What’s happening in Canadian Housing Markets?

Over the last few months we’ve received information on where the markets have been for the last few years and where they are going over the next 24 months. Many have pointed out that low rates are here to stay for a while, although I would think not forever, we should comfortably be in the 3% range for some time to come for fixed discounted 5 year rates.

People continue to seek out homes as the prices and affordability still remain at comfortable levels, Canada reportedly has 1.29 Trillion dollars’ worth of mortgage debt which is up 5.4% from last year but down considerably from the growth in 2007. And resale activity continues to show signs of strength although weakened by insurer’s policy changes and the softening employment markets.

Latest CMHC Housing Trend Report

CMHC reported today that they expect a growth of 1.2 and 1.4% in 2016 and 2017 which would indicate a moderate growth pattern. Place like Vancouver, I hate to say this, probably don’t have much upside to their market, I hate to say it because no one seems to really know who is buying all these million dollar homes. I hear mortgage agents talking about 9 million dollar months and even in the hardest months that I worked in Fort McMurray’s boom market have I ever been able to reach that number. Talking with private lenders in Toronto and they say the condo markets are over supplied, one went so far as to say that a condo with 20% equity they considered upside down aka poor investment even at 80% loan to value.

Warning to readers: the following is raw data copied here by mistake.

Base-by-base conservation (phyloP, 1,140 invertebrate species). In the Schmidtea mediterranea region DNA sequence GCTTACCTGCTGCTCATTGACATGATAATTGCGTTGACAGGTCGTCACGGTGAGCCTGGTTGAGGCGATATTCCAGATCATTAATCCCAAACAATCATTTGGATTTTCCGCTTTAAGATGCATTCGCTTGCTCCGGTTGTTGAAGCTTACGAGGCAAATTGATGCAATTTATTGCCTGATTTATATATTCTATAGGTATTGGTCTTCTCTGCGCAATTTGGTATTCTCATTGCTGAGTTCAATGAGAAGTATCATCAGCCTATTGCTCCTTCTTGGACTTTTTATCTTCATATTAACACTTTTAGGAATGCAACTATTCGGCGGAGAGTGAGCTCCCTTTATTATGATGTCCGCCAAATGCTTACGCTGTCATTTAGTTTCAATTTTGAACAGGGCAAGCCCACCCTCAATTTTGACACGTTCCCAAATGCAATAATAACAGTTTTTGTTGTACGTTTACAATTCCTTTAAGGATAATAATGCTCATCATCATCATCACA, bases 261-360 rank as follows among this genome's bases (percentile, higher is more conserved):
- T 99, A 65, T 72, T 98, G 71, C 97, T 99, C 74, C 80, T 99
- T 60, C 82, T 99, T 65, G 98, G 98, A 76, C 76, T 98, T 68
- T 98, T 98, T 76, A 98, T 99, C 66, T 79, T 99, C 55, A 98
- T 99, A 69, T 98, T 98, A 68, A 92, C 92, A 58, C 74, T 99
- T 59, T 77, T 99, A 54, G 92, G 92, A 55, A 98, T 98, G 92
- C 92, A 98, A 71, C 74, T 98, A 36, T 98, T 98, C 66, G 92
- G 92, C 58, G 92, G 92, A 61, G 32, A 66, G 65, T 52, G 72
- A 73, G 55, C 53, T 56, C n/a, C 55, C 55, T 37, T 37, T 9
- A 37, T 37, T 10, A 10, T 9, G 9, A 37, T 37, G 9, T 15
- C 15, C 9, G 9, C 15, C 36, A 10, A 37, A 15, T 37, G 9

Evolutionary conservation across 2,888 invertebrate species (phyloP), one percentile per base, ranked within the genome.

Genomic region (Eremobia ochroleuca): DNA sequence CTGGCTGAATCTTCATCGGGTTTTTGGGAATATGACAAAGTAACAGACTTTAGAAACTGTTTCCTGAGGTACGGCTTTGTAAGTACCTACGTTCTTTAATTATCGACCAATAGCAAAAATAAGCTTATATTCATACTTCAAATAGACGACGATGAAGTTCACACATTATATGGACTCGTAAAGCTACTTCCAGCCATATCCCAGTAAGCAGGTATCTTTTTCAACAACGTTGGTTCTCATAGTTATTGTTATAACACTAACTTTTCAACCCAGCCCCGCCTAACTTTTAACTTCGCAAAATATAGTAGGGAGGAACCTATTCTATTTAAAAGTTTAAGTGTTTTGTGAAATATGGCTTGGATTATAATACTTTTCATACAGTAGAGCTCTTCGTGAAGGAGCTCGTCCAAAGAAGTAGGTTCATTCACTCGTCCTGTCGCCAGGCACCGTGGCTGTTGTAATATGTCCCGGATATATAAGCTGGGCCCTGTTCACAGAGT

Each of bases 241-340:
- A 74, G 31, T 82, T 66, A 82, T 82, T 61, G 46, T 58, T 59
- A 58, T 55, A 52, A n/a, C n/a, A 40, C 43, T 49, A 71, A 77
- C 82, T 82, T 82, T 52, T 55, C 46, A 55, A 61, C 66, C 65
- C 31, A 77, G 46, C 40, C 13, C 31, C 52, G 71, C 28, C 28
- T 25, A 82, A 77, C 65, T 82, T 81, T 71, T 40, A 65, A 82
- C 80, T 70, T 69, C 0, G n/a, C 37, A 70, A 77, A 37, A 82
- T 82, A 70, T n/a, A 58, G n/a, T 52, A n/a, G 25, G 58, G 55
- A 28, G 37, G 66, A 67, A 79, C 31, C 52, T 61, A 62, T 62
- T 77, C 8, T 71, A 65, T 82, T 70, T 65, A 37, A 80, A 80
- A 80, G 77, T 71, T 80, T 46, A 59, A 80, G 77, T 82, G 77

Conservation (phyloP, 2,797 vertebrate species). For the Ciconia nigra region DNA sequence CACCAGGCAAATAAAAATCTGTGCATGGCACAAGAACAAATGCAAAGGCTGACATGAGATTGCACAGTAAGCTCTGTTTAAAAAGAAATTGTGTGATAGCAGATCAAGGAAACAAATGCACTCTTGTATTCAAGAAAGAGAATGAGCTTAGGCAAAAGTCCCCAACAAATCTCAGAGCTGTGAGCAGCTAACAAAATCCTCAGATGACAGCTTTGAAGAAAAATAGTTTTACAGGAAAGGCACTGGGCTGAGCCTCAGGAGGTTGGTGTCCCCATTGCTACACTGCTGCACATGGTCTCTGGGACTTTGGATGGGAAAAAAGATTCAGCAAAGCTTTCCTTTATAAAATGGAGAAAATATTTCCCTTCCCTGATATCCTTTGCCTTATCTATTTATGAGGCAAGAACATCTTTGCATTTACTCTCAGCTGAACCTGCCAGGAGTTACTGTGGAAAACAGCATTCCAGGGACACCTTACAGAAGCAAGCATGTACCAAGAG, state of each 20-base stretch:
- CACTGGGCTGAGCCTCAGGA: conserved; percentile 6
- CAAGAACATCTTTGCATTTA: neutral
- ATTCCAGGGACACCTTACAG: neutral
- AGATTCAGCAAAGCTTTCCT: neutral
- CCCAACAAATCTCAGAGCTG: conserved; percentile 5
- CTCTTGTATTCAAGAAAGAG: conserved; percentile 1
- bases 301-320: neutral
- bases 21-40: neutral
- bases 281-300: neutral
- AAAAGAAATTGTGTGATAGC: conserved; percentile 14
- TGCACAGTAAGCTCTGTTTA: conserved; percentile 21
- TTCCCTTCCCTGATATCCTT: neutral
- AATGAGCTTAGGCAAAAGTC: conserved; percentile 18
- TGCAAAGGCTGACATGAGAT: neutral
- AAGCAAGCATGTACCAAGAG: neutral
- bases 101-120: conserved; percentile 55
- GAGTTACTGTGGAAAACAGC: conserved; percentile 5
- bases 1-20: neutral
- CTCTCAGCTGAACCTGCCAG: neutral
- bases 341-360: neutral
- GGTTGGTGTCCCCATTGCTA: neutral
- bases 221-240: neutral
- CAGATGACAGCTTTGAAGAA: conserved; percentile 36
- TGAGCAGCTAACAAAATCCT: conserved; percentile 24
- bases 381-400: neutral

What Does the Future Hold for Housing Mortgage in Canada?

I think it will be on a province by province scenario. BC will continue to move along nicely as Vancouver prices will be continue to be high, lumber is back and so are the buyers of vacation properties in the Okanogan. Stopping tankers on the coast, while a good campaign promise may back fire as the effect on Vancouver harbour is felt and the loss of many jobs associated with those tankers. Alberta will have a couple of tough years not only because of oil but because of an NDP government that wants to shut everything down. Farmers, coal, oil are all on their wish list to change. Saskatchewan will lag as well but their government will be on top of job creation and making sure that the oil industry doesn’t leave.

Manitoba…well Manitoba never changes, they’re the steady eddy of Canada, if you look at the list of the richest neighbourhoods in Canada you’ll find quite a few in Winnipeg. Maybe they’re onto something? Ontario will see some growth but the new federal government will take a couple of years to implement its infrastructure programs and incentives for new manufacturing. Ontario will also have the advantage of low oil prices and a cheap dollar to help with manufacturing exports. Quebec will be Quebec and I’m sure will be well rewarded federally for crushing the orange tide, bless their heart. The Maritimes will see some relief but housing will be, as it always has been, very affordable.

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